View Finder

IMG_3000It has been a challenging winter. Even though spring is a mere two weeks away, it will be a while before the deep snow has melted and fresh earth will emerge in sight. At this point, staring at the white expanse has become tiresome – is there anything living underneath? I’ve certainly been doing my share of staring.

Given our severe winters, the landscape is prone to being inundated by snow. While one may read about resisting cutting back plants such as ornamental grasses and other perennials in the autumn and keeping them to adorn the winter scenery as well as provide food for the birds, the reality is that they will be buried quite early by snow. Nothing will be visible enough to serve any purpose. Come spring, there will be the unpleasant chore of clearing the sodden mess.

Instead, I’ve found that the hardscaping and trees play a prominent part in relieving the monotonous white of winter. Different elements can be incorporated to give depth, interest and visual texture in the garden. Now is the right time to consider what we can add – treat the snow like a blank canvas!

In general, these elements are important through all the seasons but I’m going to focus on some points just for this snow burdened season. So we can feel that much more excited about the scenery.

Boundaries can be well used to make a winter-scape alive with pattern and shapes. Depending on the height and material used, snow will reveal new designs and direct our eyes to look at the familiar in a new way. Ironwork seems obvious – the curls and swirls will work nicely against the snow. But even humble wooden fences can rise to the occasion. Hedges take on unique organic shapes that imitate mounds and bluffs under thick coverings of snow. Undulating forms present artful chiaroscuro.If you can, consider your boundaries – while they are meant to contain and limit, they can have other expansive uses.

If one is fortunate to have a pond or stream on the property, then the feature guarantees an escape from monotony. Reflections on the water, visiting wildlife, icy sculptures formed by the wind on the water and the sounds of water freezing and thawing all contribute to making such an ecosystem a world unto its own. To enjoy them in winter, make sure they are visible from the house and somewhat accessible to walk to even if one needs to wear snowshoes. A stroll to the water can be a part of a mindful, meditative practice. A quick getaway from the busyness of our days.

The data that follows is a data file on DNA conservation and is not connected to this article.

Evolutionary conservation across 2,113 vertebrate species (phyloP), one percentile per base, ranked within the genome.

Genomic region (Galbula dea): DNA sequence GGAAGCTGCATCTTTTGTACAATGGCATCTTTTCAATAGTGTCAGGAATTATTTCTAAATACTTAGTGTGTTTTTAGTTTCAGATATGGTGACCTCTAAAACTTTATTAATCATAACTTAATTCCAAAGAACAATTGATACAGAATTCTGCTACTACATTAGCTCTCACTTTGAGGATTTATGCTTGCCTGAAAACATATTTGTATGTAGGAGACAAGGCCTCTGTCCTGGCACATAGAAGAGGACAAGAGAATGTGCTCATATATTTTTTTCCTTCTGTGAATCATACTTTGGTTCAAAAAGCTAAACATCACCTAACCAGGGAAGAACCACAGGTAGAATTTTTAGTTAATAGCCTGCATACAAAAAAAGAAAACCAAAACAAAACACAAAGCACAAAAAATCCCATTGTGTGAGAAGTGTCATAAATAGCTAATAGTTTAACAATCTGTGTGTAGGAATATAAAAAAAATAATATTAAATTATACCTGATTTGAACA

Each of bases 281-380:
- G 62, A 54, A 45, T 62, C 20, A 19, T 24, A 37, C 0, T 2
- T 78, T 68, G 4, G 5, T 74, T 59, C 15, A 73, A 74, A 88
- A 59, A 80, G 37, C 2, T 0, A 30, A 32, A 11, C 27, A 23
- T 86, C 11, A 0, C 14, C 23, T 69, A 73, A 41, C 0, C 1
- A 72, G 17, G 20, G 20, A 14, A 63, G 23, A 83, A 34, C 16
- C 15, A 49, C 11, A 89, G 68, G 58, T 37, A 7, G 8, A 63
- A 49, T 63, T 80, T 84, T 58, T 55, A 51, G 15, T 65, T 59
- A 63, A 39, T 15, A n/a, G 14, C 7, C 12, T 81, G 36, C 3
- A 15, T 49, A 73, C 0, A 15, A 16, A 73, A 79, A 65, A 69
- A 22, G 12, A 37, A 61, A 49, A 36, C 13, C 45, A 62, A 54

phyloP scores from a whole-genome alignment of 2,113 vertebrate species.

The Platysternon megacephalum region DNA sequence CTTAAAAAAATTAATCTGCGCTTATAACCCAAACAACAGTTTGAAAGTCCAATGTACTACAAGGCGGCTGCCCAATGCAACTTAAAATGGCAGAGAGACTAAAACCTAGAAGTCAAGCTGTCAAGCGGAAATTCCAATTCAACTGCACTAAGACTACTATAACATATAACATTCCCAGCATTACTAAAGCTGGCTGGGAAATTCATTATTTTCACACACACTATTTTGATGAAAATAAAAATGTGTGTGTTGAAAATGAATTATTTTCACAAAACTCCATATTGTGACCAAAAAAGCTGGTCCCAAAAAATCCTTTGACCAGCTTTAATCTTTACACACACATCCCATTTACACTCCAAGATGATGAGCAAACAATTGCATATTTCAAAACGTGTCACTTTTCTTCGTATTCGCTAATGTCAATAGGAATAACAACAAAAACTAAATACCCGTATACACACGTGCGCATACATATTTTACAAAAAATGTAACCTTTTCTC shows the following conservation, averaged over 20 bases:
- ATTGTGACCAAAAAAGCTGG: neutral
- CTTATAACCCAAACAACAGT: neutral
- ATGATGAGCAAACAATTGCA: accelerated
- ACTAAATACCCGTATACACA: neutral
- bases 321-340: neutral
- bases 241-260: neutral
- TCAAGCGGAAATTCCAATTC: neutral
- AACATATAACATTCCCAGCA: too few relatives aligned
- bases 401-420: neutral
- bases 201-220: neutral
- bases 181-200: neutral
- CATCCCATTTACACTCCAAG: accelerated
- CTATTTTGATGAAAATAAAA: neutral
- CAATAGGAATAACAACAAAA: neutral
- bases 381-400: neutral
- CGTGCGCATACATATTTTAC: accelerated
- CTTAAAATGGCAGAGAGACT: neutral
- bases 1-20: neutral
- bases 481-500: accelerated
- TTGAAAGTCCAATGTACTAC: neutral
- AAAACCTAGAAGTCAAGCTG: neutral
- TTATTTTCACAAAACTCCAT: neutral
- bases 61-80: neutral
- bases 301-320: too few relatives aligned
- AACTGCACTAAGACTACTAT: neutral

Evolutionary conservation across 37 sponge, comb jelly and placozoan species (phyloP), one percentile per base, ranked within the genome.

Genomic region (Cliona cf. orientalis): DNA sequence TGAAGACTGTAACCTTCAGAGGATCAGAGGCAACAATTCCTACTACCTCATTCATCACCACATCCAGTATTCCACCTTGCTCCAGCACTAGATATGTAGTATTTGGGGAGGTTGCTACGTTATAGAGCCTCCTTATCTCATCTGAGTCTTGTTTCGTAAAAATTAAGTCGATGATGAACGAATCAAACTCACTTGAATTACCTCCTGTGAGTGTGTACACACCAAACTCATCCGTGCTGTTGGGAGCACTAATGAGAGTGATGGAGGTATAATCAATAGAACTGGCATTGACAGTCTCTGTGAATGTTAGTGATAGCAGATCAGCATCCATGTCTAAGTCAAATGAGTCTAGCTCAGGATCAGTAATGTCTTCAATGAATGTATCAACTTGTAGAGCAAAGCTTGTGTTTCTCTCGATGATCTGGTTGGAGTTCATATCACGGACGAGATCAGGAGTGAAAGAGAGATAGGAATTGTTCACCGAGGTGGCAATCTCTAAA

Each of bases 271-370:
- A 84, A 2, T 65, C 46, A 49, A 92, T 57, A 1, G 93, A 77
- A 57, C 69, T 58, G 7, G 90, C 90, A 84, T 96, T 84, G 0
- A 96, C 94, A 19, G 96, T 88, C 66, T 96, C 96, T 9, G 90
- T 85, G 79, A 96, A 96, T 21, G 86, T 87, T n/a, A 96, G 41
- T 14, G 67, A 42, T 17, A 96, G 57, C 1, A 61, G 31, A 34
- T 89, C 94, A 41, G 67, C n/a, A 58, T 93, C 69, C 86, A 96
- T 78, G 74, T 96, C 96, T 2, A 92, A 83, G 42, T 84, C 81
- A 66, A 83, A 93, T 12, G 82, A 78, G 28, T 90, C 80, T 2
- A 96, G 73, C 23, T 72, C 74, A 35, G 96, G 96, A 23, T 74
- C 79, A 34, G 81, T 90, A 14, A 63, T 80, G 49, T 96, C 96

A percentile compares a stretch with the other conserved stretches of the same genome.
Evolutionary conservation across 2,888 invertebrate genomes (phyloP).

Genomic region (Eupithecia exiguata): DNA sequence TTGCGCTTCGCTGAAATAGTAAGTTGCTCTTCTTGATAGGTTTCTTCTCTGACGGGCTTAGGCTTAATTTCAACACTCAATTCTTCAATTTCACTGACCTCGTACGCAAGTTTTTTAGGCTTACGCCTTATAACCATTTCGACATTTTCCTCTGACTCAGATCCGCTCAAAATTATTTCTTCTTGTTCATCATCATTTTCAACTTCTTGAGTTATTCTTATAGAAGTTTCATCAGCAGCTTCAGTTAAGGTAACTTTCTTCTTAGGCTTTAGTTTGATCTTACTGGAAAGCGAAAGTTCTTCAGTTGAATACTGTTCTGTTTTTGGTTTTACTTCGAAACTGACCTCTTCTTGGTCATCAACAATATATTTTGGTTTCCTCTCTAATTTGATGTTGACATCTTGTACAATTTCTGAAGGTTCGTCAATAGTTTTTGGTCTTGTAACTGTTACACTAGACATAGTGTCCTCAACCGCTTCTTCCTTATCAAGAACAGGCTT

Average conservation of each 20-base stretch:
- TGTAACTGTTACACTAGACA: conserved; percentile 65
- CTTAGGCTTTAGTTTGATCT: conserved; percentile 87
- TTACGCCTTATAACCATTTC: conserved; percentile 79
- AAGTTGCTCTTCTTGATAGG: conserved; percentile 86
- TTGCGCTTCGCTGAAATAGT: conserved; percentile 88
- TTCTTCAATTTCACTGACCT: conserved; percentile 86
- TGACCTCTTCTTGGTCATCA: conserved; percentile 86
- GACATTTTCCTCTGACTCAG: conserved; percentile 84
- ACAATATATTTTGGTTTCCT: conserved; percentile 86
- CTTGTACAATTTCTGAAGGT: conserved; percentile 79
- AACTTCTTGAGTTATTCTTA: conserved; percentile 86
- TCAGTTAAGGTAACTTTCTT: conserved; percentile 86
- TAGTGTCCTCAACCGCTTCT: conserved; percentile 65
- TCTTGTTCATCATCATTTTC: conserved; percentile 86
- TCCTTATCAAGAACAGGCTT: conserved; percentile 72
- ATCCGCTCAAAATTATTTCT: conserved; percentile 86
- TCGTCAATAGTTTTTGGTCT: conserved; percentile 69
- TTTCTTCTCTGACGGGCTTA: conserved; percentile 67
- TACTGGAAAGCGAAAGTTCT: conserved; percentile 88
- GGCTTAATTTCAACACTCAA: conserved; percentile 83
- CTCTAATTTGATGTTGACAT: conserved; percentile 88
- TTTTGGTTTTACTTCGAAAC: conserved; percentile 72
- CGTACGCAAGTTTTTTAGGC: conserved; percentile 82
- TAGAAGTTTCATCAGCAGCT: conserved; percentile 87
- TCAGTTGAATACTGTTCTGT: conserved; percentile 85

There are many choices of trees and shrubs that provide year round interest. Their shapes, the colors and patterns of bark, deciduous or evergreen, are all factors to take into account. When planting in spring or fall, factor in how you’d like to enjoy the view in winter and situate them accordingly. It will upgrade your cold season vista.

Gates and railings also enhance the snow-scape. From ornate designs traced by the snow to more modern shapes, these seemingly dismissive elements can add just the right flourish.

Sunlight, whilst not particularly in ones power to regulate, casts stunning shadows and designs on the snow. A humdrum expanse can be transformed to stunning by sunshine. Take this into your plans when installing any of the elements mentioned above. The contrast of dark shapes and shadows against the pristine white is pure drama.

Finally, something as simple as a bird-feeder or two will bring to life any garden. The avian activity will entertain as much as they will add beauty whilst serving the birds much needed sustenance. Boring will be a forgotten word.

We cannot predict if this winter is a sign for future winters to come but, at least we can be creative about how we cope no matter what. With grace, beauty and forethought.
(c) 2015 Shobha Vanchiswar

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2 thoughts on “View Finder

  1. Lovely column. And good idea to think ahead to next winter, although I confess that I am fixated on our desperately awaited spring.
    My bird feeder was a sanity saver over the last month or so. Watching the birds – especially the cardinals against all that whiteness – was a great relief from the tundra.

  2. I agree with Julie. The bird feeders were so popular this winter. I filled them almost daily. One day, we had 8 cardinals at the feeder at one time. Woodpeckers we also frequent visitors.

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